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Spokane, Washington  Est. May 19, 1883
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Continuing Spokane’s legacy of trees

Neighbors, kids, mother all part of planting effort

A group of neighbors, environmentally minded children and a woman memorializing her daughter will join together Saturday morning to plant trees and shrubs, beautifying a South Hill median and building community.

The project on 35th Avenue between Freya and Rebecca streets is the brainchild of Marilyn Lloyd, who has lived along the street for more than 40 years.

Lloyd worked with the Spokane County Conservation District, organizers of the EnviroKids Club and a local mom who has planted more than 80 trees in honor of her daughter.

The project to plant ponderosa pines, larch trees and snowberry bushes will enhance two blocks of the median stretching from Regal Street to Havana Street along an old railroad right-of-way.

Lloyd said that many people use the 40-foot-wide median to walk their dogs and exercise, but others park their cars on it and abuse it.

“It has been left to wrack and ruin. I thought it was time for us to take some pride and upgrade the median,” she said. “My idea is that maybe other double blocks will catch on and do the same.”

The tree planting is one of many activities open to the roughly 400 children who belong to the EnviroKids Club.

The club, organized by a consortium of local government and nonprofit groups dedicated to protecting natural resources, is free to join. Participants in kindergarten through sixth grade are sent quarterly newsletters and can participate in activities and complete puzzles and other projects to earn points toward prizes, said Margee Chambers, public information specialist for the Spokane Regional Clean Air Agency.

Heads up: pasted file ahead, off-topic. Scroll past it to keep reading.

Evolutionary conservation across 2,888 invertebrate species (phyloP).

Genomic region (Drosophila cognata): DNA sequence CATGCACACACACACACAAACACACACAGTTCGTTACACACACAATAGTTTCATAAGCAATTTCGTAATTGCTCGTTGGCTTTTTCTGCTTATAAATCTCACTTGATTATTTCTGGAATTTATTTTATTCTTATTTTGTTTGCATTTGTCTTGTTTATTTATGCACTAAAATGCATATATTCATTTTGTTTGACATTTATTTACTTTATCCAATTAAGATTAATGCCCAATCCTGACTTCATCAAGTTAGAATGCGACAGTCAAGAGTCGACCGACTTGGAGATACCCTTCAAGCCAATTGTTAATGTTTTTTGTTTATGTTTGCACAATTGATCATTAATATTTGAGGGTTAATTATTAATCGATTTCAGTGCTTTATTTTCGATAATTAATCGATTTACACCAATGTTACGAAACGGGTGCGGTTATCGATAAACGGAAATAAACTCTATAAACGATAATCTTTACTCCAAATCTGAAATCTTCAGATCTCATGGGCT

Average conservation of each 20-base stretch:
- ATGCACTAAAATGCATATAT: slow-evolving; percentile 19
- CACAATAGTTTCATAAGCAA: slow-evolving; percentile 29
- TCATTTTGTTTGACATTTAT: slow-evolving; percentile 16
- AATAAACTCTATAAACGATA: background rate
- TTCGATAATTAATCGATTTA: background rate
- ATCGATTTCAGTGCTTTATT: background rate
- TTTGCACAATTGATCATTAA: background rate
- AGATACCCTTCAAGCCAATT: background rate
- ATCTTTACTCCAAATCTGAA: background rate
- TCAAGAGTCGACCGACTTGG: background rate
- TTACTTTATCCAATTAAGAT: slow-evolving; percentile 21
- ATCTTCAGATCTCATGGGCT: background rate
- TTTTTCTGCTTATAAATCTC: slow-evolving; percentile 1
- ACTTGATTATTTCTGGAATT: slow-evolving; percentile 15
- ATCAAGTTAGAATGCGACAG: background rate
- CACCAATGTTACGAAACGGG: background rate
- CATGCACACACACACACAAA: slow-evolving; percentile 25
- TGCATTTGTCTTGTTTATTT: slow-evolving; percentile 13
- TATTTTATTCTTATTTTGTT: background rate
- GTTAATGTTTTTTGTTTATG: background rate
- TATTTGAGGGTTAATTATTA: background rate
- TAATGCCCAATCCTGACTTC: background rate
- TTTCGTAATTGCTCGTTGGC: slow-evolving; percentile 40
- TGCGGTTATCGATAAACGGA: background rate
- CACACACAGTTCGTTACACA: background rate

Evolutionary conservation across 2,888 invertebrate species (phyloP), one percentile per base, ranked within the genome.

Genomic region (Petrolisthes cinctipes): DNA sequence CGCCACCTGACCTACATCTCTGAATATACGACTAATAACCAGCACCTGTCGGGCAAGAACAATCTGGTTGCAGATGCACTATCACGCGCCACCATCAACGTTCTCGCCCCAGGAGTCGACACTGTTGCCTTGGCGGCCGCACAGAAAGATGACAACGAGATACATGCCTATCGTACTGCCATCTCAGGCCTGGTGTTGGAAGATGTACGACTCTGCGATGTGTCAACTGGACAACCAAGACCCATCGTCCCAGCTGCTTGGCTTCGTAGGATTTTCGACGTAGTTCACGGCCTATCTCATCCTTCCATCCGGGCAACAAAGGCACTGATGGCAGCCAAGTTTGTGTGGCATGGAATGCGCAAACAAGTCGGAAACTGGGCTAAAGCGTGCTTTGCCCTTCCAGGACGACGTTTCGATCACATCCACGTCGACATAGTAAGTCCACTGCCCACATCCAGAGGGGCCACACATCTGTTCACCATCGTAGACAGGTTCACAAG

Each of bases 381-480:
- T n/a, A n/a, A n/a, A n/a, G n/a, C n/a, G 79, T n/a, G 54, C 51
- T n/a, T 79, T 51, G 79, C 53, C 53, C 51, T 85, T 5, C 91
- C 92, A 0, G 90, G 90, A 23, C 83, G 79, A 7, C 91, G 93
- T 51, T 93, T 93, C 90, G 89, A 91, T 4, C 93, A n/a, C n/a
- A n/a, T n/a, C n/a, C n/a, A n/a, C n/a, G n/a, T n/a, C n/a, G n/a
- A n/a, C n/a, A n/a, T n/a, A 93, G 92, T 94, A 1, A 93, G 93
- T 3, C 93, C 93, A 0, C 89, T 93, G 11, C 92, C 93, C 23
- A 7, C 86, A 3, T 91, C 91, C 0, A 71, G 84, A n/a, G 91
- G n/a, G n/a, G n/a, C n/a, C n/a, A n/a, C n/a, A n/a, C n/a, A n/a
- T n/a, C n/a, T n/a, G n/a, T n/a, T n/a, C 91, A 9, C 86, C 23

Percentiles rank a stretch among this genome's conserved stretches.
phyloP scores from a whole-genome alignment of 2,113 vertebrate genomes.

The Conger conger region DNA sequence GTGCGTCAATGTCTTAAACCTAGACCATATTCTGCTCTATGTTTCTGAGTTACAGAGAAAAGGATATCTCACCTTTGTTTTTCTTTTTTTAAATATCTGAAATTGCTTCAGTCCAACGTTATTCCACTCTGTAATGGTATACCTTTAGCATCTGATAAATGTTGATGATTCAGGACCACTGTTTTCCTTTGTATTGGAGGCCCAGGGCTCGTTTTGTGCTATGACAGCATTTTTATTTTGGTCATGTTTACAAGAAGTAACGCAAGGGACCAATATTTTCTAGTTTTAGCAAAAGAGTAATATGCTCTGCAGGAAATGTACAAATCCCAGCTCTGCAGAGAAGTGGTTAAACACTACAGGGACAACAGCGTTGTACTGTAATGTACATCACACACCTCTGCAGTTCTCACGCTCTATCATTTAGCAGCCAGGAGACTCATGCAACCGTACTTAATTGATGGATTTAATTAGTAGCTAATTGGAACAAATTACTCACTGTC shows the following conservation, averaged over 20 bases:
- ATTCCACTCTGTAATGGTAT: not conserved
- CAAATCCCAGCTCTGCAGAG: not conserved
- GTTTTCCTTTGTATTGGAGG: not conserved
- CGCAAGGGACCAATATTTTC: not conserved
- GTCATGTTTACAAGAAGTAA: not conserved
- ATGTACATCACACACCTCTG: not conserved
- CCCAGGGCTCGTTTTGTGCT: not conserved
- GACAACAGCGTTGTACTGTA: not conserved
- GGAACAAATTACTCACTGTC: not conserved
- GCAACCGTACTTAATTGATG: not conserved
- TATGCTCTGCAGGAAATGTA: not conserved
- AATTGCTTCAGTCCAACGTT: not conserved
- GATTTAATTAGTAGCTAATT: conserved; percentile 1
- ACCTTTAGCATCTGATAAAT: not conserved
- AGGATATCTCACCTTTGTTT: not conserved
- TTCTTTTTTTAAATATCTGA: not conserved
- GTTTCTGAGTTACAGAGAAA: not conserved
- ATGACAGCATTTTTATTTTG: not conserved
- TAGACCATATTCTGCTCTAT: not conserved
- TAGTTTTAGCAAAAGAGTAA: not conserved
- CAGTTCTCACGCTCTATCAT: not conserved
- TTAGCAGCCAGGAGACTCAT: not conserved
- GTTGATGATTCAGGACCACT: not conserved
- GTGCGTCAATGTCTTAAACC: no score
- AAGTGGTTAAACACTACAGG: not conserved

The next EnviroKids event will be during America Recycles Day on Nov. 11 at Mobius Kids, said Ann Murphy, with Spokane Regional Solid Waste System, another EnviroKids organizing member.

When Nancy MacKerrow heard about Lloyd’s effort, she eagerly agreed to participate.

MacKerrow has been planting “Susie trees” in honor of her 36-year-old daughter, Susie Stephens, who was killed in 2002 when a bus driver hit her as she crossed a street in St. Louis in a marked crosswalk with the “walk” signal.

MacKerrow has used the settlement money from her daughter’s death to honor her by planting more than 80 trees in Spokane and other cities and to support bicycle and walking programs.

Stephens was a bicycle and pedestrian advocate deeply concerned with the health of people and the environment, MacKerrow said.

“I really want everyone in Spokane to think about trees and the legacy we have in Spokane because of all the trees planted by people 60 or 80 years ago,” she said. “We can plant trees now, and what we’ve received we are passing on to future generations.”

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